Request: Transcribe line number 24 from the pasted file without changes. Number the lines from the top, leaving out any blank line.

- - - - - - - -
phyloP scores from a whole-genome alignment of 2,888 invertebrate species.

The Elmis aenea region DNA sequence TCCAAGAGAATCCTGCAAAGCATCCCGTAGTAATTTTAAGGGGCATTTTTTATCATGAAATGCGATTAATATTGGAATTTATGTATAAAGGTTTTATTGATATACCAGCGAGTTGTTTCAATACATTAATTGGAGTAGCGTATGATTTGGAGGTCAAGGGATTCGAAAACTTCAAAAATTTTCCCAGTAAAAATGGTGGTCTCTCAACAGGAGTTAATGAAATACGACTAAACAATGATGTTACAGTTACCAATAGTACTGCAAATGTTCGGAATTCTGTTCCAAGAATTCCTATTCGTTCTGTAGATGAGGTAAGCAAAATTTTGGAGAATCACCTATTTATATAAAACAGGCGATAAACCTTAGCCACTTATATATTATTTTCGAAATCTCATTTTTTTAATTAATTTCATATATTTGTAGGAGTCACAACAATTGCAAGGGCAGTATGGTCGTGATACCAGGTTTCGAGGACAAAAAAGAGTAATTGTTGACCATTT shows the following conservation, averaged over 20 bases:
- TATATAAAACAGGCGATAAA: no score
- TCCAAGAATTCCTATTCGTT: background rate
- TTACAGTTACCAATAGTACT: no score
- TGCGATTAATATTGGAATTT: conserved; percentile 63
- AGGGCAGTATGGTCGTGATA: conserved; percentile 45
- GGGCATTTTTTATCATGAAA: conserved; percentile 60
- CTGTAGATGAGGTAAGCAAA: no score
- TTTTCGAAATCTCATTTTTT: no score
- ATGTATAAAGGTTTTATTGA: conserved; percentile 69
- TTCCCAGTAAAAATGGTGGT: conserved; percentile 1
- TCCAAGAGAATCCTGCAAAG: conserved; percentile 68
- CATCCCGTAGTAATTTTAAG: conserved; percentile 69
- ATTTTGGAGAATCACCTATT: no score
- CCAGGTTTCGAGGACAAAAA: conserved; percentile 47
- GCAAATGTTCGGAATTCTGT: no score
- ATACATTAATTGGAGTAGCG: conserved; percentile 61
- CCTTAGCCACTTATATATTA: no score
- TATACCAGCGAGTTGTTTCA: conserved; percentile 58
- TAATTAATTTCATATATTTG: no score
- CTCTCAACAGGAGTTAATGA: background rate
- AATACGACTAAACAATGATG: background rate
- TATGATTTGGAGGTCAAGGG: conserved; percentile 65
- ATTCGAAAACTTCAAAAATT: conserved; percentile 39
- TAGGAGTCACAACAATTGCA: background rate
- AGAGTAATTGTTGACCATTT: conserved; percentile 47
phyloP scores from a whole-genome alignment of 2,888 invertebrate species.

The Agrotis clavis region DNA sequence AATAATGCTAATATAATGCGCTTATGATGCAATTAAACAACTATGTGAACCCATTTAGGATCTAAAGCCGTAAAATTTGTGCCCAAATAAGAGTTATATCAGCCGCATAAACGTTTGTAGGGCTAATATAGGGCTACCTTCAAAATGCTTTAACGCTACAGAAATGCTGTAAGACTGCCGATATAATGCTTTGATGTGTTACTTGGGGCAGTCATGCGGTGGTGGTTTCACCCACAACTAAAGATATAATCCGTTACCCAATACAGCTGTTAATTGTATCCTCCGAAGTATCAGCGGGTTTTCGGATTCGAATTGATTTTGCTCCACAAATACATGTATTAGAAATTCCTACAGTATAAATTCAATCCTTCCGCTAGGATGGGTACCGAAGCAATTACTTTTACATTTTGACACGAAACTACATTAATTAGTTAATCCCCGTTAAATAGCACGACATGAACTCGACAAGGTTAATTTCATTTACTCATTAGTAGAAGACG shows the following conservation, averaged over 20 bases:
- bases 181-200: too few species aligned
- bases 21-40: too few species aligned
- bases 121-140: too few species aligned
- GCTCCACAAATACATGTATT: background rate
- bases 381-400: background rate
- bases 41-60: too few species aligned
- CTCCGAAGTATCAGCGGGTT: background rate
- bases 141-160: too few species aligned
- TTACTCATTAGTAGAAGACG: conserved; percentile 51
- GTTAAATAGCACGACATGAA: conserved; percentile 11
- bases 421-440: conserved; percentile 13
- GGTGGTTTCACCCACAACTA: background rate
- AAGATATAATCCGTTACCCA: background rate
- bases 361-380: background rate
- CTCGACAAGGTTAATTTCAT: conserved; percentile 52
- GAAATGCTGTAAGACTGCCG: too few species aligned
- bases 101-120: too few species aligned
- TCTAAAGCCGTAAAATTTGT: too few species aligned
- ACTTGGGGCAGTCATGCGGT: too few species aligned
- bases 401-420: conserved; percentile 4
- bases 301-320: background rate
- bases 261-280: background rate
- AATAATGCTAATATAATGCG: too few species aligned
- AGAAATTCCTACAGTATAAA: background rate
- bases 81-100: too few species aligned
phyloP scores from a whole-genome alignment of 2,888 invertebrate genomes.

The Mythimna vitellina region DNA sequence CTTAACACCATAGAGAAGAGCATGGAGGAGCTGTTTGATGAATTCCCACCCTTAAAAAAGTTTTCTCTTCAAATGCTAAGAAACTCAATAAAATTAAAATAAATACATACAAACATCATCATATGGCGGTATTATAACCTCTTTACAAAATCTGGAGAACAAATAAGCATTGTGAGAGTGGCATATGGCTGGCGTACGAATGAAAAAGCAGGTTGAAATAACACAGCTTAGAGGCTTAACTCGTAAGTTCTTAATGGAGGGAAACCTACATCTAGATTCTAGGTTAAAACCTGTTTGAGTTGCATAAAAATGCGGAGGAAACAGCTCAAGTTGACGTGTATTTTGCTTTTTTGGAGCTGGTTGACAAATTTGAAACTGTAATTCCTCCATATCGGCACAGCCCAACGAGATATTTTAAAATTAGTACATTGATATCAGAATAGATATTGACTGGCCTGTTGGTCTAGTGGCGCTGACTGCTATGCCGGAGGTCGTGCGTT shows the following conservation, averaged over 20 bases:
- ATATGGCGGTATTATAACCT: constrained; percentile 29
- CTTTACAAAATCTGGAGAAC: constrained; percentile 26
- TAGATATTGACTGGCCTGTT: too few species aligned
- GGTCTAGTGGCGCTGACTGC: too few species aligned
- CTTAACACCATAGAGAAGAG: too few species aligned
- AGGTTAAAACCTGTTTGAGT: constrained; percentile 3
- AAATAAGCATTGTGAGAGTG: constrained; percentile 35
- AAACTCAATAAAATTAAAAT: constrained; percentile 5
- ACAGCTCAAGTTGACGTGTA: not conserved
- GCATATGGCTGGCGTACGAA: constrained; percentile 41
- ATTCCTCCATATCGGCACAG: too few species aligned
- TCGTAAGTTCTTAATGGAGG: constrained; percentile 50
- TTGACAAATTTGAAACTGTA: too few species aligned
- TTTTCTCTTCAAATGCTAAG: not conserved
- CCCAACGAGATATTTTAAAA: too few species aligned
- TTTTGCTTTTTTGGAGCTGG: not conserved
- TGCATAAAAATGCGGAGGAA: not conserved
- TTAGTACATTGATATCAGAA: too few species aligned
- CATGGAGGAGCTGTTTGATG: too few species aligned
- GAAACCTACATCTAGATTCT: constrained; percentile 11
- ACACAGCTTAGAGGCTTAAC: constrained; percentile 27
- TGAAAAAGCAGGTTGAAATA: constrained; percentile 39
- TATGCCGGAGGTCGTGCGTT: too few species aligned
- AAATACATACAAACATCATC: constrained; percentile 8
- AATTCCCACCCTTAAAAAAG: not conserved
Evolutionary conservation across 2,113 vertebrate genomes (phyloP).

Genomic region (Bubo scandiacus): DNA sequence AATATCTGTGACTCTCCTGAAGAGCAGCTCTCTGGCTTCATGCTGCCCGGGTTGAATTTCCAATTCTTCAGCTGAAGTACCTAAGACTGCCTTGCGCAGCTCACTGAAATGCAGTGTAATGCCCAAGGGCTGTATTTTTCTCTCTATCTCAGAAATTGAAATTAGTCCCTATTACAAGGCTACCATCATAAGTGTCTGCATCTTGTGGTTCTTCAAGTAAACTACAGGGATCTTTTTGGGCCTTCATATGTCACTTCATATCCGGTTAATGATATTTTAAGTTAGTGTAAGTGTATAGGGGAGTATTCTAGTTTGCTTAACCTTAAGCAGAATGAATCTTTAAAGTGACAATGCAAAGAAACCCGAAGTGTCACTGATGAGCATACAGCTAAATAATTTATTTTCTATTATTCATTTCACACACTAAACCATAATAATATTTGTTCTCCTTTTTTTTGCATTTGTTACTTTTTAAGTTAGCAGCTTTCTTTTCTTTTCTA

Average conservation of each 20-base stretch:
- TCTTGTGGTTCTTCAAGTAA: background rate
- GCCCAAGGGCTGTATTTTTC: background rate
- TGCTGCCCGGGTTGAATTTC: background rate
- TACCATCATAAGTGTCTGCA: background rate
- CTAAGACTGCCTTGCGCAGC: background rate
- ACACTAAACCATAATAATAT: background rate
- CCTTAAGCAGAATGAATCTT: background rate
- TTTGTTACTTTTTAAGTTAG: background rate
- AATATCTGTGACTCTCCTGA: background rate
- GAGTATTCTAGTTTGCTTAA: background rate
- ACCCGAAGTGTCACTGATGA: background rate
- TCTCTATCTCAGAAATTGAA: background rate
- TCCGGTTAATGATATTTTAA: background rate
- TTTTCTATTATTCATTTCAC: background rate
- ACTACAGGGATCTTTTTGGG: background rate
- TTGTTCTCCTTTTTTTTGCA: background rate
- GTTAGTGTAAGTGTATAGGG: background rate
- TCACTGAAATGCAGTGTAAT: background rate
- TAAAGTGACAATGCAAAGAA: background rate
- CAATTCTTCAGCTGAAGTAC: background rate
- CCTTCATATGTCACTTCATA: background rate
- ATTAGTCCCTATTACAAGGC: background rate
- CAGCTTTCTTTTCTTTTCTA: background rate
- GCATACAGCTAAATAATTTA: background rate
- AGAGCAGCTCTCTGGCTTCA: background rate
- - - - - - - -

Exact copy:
- TATGATTTGGAGGTCAAGGG: conserved; percentile 65